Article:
Moreover, yogurt contains great amounts of vitamins B2 and B12, which are involved in cellular functions. They aid the formation of the molecule ATP, which your cells use for fuel.

9. Popcorn

Popcorn can be an excellent low-calorie, energizing snack.

It’s high in carbs and fiber, which can make it very satisfying and a good option for an energy-boosting snack.

A 100-gram serving of air-popped popcorn provides 78 grams of carbs and a whopping 15 grams of fiber, which makes popcorn one of the highest-fiber foods there is. Therefore, it could provide a steady release of energy.

Popcorn can be a healthy food when it’s cooked with wholesome ingredients using the air-pop cooking method.

10. Beans

Beans are rich in nutrients and a great source of natural energy.

Even though there are hundreds of different types of beans, their nutrient profiles are very similar. They are a rich source of carbohydrates, fiber, and protein.

Beans are digested slowly, which helps maintain stable blood sugar levels and gives you steady energy. Additionally, beans contain antioxidants that can help fight inflammation and promote energy.

Black beans and black-eyed peas are among the most famous kinds of beans. These beans are good sources of folic acid, iron, manganese, and magnesium, which are involved in energy production and help with the delivery of energy to every cell in the body.

11. Avocados

Avocados are considered to be a superfood because of all their significant health benefits.

For example, they’re rich in healthy fats and fiber. About 84% of the healthy fats in avocados come from monounsaturated and polyunsaturated fatty acids.

These healthy fats have been shown to promote optimal blood fat levels and enhance the absorption of nutrients. They can also be stored in the body and used as energy sources.

Additionally, the fiber in avocados accounts for 80% of their carbohydrate content, which can help maintain steady energy levels.

Furthermore, avocados are a good source of B vitamins, which are required for the optimal function of the mitochondria in your cells, where cellular energy is produced.

12. Oranges

Oranges are famous for their high vitamin C content. One orange can provide as much as 106% of the RDI for vitamin C.

Additionally, oranges contain antioxidant compounds that can provide protection from oxidative stress.

Research has shown that oxidative stress could promote feelings of fatigue. Therefore, the antioxidant protection provided by compounds in oranges may be able to help decrease fatigue.

In fact, one study showed that 13 women who consumed 17 ounces (500 ml) of orange juice and did one hour of aerobic training three times a week for three months saw decreases in muscle fatigue and experienced improvements in physical performance.

13. Nuts

Nuts can be a great snack packed with nutrients to promote energy.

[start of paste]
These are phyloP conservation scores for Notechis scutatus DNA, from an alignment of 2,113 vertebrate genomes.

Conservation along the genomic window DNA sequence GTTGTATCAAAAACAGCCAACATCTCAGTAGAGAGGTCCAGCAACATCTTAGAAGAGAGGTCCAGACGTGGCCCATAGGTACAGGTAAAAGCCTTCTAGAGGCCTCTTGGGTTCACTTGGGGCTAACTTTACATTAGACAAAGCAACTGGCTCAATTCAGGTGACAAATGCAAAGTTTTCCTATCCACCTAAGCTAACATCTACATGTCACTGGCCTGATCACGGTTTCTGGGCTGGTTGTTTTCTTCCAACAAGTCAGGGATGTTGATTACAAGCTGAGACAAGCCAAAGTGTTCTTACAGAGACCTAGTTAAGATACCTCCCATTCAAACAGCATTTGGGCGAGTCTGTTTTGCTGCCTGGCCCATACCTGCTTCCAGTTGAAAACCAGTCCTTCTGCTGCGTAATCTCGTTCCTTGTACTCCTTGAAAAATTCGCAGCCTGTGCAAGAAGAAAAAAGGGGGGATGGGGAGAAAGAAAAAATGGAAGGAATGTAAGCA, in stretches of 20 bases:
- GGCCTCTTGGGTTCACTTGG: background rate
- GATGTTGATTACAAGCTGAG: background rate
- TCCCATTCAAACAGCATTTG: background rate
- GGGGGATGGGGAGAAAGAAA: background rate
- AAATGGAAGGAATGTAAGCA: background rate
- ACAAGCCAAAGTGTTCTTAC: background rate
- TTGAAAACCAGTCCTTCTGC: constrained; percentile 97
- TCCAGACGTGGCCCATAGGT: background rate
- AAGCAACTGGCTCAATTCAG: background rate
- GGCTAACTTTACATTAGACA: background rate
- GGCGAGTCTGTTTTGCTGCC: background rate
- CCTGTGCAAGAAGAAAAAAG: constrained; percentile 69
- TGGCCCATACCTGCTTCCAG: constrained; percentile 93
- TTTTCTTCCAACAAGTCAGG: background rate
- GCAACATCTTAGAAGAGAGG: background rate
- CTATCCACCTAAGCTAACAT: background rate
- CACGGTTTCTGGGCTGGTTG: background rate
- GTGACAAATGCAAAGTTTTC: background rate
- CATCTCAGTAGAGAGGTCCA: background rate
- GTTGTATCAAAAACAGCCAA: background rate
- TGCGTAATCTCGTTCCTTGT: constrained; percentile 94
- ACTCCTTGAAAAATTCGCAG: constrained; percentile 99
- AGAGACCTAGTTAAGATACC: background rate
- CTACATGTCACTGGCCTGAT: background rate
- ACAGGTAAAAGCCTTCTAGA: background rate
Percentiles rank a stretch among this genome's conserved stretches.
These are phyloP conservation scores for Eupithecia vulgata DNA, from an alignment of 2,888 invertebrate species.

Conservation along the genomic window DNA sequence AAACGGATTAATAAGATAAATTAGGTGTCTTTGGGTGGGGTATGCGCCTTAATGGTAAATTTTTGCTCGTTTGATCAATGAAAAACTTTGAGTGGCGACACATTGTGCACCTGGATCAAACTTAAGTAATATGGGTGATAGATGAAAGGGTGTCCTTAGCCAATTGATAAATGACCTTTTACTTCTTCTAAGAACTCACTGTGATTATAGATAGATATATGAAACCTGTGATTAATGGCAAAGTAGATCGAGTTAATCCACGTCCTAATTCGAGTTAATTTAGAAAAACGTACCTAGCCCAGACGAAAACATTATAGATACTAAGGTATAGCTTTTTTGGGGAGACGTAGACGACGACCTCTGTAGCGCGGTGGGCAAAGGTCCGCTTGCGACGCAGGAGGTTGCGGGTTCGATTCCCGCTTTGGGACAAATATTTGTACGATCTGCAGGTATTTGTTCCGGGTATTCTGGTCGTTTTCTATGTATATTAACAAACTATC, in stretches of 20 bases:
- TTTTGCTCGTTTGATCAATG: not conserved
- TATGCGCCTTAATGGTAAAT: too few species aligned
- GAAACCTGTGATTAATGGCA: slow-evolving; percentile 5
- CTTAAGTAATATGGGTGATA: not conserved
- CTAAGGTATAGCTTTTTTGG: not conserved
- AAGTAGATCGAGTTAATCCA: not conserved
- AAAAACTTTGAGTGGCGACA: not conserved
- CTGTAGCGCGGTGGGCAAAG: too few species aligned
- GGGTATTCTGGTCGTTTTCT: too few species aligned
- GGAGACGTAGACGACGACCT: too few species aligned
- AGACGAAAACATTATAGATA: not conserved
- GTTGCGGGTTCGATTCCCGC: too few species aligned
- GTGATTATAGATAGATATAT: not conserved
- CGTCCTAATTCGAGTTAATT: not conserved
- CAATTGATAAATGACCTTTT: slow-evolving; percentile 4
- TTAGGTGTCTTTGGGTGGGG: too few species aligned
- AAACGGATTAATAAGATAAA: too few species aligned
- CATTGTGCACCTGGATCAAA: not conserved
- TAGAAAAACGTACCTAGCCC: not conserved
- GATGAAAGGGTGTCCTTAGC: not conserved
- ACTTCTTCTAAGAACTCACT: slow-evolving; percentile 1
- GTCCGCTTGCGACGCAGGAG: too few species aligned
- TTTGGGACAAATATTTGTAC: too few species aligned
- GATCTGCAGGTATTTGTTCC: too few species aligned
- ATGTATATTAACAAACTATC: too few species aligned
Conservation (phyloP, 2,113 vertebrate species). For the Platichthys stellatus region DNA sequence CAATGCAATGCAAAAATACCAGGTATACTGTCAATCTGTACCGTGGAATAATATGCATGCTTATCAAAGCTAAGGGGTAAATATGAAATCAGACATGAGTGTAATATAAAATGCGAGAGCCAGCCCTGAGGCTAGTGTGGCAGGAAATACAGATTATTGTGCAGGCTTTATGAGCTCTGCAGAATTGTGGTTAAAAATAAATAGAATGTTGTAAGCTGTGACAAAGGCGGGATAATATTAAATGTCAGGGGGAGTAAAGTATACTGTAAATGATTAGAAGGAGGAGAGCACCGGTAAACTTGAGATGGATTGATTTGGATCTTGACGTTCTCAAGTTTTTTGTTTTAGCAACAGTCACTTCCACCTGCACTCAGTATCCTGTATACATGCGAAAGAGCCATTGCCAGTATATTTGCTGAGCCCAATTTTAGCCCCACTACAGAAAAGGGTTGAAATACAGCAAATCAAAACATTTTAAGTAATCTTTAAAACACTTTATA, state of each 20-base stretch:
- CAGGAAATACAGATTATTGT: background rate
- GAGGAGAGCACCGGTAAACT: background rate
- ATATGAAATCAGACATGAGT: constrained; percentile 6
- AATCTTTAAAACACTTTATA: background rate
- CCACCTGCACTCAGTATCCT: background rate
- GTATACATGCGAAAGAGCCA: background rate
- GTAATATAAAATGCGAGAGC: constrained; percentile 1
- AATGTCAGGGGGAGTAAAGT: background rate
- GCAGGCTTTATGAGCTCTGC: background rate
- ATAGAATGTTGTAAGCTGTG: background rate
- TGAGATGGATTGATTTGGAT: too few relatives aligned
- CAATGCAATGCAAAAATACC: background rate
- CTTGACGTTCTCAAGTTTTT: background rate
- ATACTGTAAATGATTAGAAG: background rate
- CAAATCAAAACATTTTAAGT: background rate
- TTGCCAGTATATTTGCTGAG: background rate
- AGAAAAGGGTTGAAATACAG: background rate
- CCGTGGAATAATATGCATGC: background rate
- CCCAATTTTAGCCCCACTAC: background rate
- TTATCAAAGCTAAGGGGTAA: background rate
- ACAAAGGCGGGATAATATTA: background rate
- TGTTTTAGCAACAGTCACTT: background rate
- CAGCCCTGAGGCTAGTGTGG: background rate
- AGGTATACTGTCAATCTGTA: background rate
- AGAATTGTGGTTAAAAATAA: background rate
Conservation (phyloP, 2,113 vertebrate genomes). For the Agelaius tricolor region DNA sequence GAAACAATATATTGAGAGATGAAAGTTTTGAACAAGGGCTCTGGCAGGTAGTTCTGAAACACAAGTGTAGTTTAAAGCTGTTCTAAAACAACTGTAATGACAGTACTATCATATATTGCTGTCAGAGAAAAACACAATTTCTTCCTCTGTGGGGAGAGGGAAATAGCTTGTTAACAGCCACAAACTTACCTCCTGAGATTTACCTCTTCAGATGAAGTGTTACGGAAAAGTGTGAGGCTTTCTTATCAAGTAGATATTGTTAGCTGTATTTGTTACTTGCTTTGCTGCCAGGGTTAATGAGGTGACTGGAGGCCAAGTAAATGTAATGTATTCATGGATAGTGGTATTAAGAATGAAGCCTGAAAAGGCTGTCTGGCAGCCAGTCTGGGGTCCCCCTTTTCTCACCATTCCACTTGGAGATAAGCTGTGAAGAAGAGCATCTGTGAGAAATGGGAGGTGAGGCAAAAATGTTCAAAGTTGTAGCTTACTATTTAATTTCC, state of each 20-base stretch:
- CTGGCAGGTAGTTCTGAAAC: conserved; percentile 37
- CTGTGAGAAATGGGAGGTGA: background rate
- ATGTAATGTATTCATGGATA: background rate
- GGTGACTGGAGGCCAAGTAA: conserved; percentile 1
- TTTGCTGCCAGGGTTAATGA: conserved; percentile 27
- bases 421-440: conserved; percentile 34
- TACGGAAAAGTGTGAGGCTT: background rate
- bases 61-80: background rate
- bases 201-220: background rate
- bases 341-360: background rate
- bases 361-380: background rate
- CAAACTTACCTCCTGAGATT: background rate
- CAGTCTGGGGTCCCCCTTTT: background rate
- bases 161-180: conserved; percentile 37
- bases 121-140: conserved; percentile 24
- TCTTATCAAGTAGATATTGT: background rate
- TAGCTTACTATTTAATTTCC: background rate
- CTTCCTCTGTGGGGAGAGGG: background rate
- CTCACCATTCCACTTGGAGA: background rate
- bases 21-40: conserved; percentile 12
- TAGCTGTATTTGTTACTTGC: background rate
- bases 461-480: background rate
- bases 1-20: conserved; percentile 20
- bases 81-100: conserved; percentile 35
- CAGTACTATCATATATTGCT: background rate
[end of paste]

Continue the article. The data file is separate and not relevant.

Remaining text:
Most nuts like almonds, walnuts, and cashews are known for their high calories and abundance of proteins, carbs, and healthy fats. These nutrients can provide you with a slow release of energy during the day.

They are also high in omega-3 and omega-6 fatty acids, and antioxidants that can increase energy levels and help with inflammation and antioxidant protection.

Additionally, these nuts provide decent amounts of carbs and fiber for a steady and sustained energy boost.

Nuts also contain other vitamins and minerals, such as manganese, iron, B vitamins and vitamin E. These can help increase energy production and decrease tiredness.

14. Strawberries

Strawberries are another good energy-boosting fruit.

They can provide you with carbs, fiber, and sugars that can enhance energy levels. One cup of strawberries provides 12 grams of carbs, 3 grams of fiber and 7 grams of sugar.

Additionally, this same portion will give you 149% of the RDI for vitamin C.

Besides helping fight inflammation in the body, the antioxidants in strawberries may help fight fatigue and give you energy.

You can incorporate strawberries in many recipes, and use them in smoothies, parfaits or salads.

15. Leafy Green Vegetables

Leafy green vegetables, such as spinach and kale, are excellent sources of nutrients that promote energy.

They are high in iron, calcium, magnesium, potassium and vitamins A, C, E, and K.

Additionally, they are packed with folic acid, fiber, and antioxidants that provide health benefits.

Fatigue is one of the most common symptoms of iron deficiency.

Leafy green vegetables like spinach and kale are excellent sources of iron to replenish your body’s stores, and of vitamin C to enhance the absorption of iron in the body.

Iron enhances the production of red blood cells for the efficient delivery of oxygen to your cells, which is known to fight fatigue.

Furthermore, leafy green vegetables may also enhance the formation of nitric oxide, which helps the blood vessels widen for better blood flow through the body.

Editorial Staff